'But Miss Scallop, lots of males lack external genitalia, fish for example.'
Wednesday, 2 January 2019
Keats and Chapman were taking a stroll through Stephen's Green when Chapman noticed that Keats had developed a faulty gait.
'Why the gimp, Keats?'
'It's these brogues, they never did fit.'
'But you have countless shoes at home, why wear this pair?'
Keats stopped and drew up one leg as would a stork. Addressing the brogue brought within reach, he slowly ran his finger along the stitching that secured the sole to the upper, 'Because the others lack such stimulating welts.' There was a slight tremor in his voice.
'Mmm, I sometimes think your liking for shoes borders on the unhealthy.'
'Well,' said Keats catching up with his friend, 'the jury certainly felt so when I was tried for 'Public Fondling of Footwear'. The alienist I was obliged to see said I was suffering from 'retifism', a condition named after Nicolas-Edme Rétif, author of Le Pied de Fanchette.'
'I remember now. Didn't your predilection lead you to be arrested on several further occasions?'
'It did, one judge called me a multi-retificist, he seemed to find my compulsion amusing.'
They arrived at the duck pond and sat down on their favourite bench. As the pigeons gathered so did Chapman's brows, 'You've got to admit, Keats, your case is unusual'. He lifted his right foot off the ground and pointed at it, 'You mean to say that this scuffed boot could drive you to distraction?'
'Not anymore thanks be to God, but there was a time when it would have induced a certain longing.'
'I see,' said Chapman lowering his foot. He extracted his handkerchief and stooped to polish the spurned boot.
Keats was staring blankly at the Mallard-strewn waters, 'During one particularly maniacal episode I even became convinced I was metamorphosing into an item of footware, specifically a Louis XV court shoe.'
'Interesting', replied Chapman who was now admiring the results of his handiwork and appreciating for the first time the sensual interplay of lacing and leather, 'but how could you be chaussure?'
Friday, 6 October 2017
Tuesday, 26 September 2017
Under pressure to clear their slate at the Palace Bar Keats and Chapman found work sweeping up in a soft furnishings factory. As they shuffled between machines Chapman's eye was caught by an apparatus that blew flock into linen bags. He marvelled at its construction, 'Look, Keats, with one flick of a switch one can change the settings and go from filling cushions to filling bolsters!'.
Keats carefully detached a wisp of ticking that had adhered to his tongue. 'I know some consider us inseparable, Chapman, but I never thought we'd graduate to pillow talk'.
Thursday, 3 August 2017
From the depths of his copy of 'The Lancet' Chapman sighed emphatically and declared, 'The scientific world is plagued with sesquipedalia'.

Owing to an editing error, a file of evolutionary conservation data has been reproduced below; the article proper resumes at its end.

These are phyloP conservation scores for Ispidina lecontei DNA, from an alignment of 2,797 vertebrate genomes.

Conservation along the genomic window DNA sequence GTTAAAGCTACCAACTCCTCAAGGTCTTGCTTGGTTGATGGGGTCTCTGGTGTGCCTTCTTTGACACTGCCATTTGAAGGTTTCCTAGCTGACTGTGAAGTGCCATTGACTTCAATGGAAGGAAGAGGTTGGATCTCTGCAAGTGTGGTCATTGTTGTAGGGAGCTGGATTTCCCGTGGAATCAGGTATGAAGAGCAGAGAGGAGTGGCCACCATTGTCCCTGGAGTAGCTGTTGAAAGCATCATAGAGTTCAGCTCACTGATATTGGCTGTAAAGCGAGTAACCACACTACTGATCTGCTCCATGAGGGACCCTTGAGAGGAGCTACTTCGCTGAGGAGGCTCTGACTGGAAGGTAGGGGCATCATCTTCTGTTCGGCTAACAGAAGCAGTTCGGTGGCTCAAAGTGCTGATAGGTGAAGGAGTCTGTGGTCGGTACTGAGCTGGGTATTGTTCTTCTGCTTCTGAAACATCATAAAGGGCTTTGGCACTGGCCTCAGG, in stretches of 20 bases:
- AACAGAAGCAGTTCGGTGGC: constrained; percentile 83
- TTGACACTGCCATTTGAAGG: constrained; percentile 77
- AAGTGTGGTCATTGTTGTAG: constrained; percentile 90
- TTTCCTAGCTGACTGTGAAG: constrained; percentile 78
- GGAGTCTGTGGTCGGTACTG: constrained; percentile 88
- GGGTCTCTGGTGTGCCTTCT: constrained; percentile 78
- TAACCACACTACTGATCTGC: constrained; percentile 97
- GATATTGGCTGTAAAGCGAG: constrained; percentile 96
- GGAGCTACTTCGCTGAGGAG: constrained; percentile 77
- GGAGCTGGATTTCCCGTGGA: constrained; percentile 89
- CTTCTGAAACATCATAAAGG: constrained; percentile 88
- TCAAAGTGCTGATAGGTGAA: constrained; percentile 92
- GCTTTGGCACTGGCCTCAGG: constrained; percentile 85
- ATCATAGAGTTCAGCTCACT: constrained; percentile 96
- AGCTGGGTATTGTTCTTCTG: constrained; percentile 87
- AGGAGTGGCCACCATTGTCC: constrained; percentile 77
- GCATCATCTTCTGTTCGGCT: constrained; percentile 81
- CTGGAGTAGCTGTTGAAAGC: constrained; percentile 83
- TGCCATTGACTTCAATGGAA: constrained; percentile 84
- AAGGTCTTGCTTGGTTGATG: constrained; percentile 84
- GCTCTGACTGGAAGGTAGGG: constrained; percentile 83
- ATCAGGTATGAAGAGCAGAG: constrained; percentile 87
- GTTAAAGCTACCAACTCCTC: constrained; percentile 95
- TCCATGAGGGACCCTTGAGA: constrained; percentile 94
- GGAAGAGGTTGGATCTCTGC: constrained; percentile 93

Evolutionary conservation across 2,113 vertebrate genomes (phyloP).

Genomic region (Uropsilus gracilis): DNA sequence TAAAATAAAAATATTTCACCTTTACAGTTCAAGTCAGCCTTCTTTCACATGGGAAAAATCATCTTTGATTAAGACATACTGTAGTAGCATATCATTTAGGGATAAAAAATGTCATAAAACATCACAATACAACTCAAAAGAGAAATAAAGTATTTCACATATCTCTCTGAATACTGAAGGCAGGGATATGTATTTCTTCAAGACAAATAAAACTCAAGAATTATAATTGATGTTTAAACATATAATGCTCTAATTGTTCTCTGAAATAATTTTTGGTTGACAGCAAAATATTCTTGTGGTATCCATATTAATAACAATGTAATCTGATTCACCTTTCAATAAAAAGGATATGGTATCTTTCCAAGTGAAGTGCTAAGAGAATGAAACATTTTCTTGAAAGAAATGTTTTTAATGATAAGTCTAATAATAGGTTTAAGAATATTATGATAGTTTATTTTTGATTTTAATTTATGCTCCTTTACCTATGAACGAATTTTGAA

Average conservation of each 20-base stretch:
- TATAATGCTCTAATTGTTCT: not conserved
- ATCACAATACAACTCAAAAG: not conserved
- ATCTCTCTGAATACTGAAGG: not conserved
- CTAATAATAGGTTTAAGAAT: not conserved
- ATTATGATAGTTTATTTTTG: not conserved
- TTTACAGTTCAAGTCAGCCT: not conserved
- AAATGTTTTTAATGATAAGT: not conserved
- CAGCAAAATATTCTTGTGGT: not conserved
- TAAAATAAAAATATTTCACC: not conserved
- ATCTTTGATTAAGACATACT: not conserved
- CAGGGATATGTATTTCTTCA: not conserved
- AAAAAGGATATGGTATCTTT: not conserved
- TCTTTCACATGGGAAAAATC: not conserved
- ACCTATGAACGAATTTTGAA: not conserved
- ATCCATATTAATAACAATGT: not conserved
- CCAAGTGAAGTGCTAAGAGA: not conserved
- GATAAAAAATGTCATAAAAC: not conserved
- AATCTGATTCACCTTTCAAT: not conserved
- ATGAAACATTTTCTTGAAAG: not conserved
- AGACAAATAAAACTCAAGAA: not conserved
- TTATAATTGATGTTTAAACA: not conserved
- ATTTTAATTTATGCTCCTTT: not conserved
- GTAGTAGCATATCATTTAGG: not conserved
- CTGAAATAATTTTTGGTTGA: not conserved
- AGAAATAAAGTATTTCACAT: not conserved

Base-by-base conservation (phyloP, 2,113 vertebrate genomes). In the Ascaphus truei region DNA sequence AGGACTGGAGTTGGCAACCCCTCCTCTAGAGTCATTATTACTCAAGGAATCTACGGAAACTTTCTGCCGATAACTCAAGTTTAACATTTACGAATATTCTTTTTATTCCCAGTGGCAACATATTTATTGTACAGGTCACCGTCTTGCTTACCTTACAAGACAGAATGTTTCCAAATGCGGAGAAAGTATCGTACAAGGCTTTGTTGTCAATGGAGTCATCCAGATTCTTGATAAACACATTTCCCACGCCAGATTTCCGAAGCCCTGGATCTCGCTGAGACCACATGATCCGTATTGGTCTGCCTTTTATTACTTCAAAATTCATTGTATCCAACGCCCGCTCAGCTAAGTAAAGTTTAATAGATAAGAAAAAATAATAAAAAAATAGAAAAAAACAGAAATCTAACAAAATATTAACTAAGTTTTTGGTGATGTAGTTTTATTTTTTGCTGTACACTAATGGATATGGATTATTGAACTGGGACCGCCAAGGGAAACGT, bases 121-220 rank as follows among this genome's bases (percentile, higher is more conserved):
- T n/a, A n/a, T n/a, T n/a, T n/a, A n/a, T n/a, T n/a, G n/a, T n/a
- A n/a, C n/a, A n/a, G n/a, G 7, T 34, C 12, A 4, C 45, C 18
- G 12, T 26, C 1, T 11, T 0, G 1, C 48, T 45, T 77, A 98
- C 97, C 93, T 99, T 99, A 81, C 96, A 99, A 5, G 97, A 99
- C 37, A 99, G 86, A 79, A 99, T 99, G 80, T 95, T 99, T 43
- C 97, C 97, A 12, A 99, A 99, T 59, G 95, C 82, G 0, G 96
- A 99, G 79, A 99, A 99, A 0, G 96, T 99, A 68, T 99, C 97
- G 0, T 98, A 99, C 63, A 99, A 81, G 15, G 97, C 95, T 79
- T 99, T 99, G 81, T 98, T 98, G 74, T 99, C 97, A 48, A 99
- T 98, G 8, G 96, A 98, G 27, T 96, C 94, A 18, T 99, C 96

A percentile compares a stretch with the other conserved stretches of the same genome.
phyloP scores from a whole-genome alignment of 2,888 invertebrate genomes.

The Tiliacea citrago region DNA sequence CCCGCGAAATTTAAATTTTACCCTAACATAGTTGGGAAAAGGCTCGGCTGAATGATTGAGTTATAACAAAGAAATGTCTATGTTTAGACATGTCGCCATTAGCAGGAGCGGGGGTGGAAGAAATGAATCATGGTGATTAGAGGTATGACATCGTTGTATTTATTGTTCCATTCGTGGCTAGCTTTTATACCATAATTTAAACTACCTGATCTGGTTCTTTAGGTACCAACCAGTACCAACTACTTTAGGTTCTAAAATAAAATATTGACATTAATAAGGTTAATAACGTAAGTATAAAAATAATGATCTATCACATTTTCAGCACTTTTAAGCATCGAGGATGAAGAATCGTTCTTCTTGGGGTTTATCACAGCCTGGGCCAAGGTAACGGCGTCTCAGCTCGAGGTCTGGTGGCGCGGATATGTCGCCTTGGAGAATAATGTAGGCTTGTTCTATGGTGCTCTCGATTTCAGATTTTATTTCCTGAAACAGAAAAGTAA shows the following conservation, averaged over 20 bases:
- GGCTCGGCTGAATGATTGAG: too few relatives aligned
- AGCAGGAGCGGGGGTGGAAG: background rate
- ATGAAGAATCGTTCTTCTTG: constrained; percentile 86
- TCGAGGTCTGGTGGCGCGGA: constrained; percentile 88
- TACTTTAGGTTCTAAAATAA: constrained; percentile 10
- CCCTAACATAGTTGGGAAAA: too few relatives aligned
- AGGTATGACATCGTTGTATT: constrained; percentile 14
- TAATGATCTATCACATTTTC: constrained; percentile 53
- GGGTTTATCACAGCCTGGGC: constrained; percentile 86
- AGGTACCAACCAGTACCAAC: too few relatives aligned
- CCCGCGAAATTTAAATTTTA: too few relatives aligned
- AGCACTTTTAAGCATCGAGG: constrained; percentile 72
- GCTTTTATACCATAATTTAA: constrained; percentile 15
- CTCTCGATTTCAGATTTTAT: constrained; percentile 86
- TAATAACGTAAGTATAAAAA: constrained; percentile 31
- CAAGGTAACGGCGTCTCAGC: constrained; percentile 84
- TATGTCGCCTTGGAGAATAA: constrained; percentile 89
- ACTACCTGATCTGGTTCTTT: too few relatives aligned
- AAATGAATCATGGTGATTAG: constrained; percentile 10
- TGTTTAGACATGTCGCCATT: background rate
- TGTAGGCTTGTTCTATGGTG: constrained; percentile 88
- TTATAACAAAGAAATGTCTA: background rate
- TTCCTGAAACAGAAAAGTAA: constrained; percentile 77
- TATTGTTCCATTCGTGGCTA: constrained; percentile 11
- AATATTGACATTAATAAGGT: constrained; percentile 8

'You mean it persists in using long words when short words would do? How tedious', said Keats.
Chapman pointed to an article in the magazine, 'It says here that a man, apparently ignorant of medical terminology, consulted a chiropodist rather than a urologist regarding a physical abnormality. Not knowing how to properly describe his affliction the man promptly revealed proof of his troublesome macrophallia. With astonishing insensitivity the consultant said, “But that's not a foot”, to which the hapless patient replied, “No, but it's a good eleven inches”. The poor fella; not only deformed, but humiliated'.
'A misunderstanding that would not have occurred under the metric system', observed Keats in an effort to take his friend's mind off the injustice of it all.
'That's true, he would have been referred to the appropriate specialist immediately'.
'A shrink, presumably', said Keats.
Chapman chortled, relieved that they'd managed to salvage at least a modicum of humour from such a distressing case of penile hypertrophy.
Saturday, 29 July 2017
Keats and Chapman were discussing the relative merits of various American short story writers. Seeing as they had both expressed admiration for Raymond Carver Chapman was surprised to hear his friend's impassioned condemnation of John Cheever. At the end of a lengthy tirade Keats declared, 'Cheever was a workaholic whose prodigious output took a toll on the quality of his writing. Take 'The Swimmer' for instance, I would rather read a... a...' he searched for the most tedious publication he could imagine, 'an accountancy manual'.
'So you're talking about a textbook over a Cheever', suggested Chapman, pleased with himself.
'I sometimes think you're only in this for the jokes', snapped Keats.
Tuesday, 11 July 2017
Keats and Chapman nursed their respective hangovers in the unforgiving glare of a McDonald's. They sat in silence, occasionally stealing glances at headlines in a neighbour's Irish Independent whose health supplement bemoaned the country's medical problems. When their order arrived and their fellow diner had lumbered away they fell to discussing, between gulps of Coca-cola and gobbets of Quarter Pounders with Cheese, diabetes mellitus.
'It's a terrible affliction, Chapman. Scourge of the modern world'.
'Nice name though', reflected Keats as his head began to clear.
Chapman looked up from the discarded lettuce in his cardboard tray, 'You think? Doesn't 'diabetes' simply mean 'to pass through'? It can make you piss like a fire-hose'.
'I was referring to its full name' replied Keats, somewhat testily. 'Mellitus' stems from 'honey-like'. It was an Englishman, Thomas Willis, that first applied it to diabetes - he tasted a patient's urine and found it sweet. His bold dégustation contributed greatly to our understanding of the disease'.
'I suppose scientists often draw conclusions using a process of elimination', observed Chapman, before hurrying to the jacks.